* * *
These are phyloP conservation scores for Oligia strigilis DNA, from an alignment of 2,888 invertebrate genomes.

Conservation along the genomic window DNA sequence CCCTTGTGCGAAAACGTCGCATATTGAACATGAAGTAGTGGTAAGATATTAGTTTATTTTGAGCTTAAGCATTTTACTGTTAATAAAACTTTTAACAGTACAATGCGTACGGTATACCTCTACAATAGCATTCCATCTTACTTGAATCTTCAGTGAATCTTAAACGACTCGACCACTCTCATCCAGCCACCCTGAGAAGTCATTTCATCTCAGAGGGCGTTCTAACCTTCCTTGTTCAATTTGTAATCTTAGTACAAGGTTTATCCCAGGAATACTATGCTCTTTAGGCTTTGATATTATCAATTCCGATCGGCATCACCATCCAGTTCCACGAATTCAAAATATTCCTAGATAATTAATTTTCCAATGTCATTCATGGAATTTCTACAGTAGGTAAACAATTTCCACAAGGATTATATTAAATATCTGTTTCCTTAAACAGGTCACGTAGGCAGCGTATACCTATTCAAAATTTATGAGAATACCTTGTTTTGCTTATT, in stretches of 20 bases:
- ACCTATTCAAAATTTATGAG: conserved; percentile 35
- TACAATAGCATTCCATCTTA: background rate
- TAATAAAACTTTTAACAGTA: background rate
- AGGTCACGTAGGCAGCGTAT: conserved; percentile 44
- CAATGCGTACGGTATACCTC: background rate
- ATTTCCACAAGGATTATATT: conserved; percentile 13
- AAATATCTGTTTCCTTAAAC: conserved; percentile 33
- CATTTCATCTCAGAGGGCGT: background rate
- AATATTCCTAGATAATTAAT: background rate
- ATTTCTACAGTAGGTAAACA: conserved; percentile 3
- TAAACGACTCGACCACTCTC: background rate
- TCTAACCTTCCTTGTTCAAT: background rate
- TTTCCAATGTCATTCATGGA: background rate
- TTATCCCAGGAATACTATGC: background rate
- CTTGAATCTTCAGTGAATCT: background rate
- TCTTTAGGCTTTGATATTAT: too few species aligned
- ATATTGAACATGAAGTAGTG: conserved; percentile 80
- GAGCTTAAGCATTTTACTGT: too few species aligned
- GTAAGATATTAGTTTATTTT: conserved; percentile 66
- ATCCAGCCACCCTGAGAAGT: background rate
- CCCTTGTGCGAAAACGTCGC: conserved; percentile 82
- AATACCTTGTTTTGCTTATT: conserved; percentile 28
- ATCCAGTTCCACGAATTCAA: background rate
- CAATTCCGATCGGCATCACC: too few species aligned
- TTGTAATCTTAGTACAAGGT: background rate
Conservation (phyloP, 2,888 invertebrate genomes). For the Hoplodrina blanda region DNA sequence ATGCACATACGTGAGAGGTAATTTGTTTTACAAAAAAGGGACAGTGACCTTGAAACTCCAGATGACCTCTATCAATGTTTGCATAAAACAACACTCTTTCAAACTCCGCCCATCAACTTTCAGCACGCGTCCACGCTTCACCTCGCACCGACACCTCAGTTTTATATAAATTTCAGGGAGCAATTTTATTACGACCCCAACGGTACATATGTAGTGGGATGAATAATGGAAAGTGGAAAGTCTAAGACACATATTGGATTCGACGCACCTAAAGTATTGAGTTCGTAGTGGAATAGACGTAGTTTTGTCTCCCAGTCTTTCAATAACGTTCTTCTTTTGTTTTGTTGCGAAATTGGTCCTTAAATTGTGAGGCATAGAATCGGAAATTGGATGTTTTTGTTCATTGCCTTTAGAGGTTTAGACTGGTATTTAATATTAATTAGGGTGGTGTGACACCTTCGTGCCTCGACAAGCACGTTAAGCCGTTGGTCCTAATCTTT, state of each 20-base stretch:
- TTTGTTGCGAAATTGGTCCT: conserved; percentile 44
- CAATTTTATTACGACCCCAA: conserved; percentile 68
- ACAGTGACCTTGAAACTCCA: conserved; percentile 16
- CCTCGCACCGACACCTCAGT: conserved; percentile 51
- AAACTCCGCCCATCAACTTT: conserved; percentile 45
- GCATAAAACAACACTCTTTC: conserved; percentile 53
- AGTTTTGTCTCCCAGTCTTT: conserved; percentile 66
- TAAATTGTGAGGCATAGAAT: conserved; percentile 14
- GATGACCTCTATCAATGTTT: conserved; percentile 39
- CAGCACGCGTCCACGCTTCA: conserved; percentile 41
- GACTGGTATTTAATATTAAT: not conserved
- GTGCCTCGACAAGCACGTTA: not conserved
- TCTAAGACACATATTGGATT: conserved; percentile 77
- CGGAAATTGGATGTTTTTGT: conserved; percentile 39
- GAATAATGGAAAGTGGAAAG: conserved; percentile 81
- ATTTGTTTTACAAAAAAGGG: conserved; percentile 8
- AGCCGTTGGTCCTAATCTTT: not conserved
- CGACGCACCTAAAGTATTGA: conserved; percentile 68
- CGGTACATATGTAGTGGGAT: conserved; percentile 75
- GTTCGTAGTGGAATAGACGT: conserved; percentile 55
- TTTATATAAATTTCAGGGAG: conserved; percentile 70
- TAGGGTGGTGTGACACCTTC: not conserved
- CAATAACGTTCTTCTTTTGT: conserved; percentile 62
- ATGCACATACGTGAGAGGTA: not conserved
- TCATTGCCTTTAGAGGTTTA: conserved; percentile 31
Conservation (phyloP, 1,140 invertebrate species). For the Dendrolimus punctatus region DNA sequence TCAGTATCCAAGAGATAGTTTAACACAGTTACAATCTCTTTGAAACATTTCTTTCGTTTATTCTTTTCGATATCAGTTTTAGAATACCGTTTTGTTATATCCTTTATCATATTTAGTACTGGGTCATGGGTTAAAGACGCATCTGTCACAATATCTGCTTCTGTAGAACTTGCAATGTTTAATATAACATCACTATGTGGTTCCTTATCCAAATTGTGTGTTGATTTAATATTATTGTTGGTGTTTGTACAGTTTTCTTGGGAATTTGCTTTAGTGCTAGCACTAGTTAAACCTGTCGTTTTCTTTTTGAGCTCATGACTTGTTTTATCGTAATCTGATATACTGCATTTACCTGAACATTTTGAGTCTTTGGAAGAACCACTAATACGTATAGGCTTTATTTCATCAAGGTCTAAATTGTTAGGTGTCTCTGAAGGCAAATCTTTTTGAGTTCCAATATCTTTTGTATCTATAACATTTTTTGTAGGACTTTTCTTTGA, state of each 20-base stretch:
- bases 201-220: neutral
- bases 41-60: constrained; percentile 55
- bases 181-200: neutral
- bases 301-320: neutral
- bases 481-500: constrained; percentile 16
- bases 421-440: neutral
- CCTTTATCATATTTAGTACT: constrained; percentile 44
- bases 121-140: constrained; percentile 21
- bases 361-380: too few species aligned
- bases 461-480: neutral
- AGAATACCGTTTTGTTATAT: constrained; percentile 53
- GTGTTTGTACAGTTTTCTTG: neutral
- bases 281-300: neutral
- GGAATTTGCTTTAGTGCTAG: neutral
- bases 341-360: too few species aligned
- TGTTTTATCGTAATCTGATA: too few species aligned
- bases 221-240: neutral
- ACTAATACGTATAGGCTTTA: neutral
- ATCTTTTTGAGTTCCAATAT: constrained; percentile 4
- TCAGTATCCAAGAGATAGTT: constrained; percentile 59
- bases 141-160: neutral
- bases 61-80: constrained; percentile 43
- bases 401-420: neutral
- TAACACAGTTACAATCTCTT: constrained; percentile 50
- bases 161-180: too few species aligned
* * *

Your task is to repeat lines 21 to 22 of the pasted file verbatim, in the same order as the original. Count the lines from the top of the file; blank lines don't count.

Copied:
- GTAAGATATTAGTTTATTTT: conserved; percentile 66
- ATCCAGCCACCCTGAGAAGT: background rate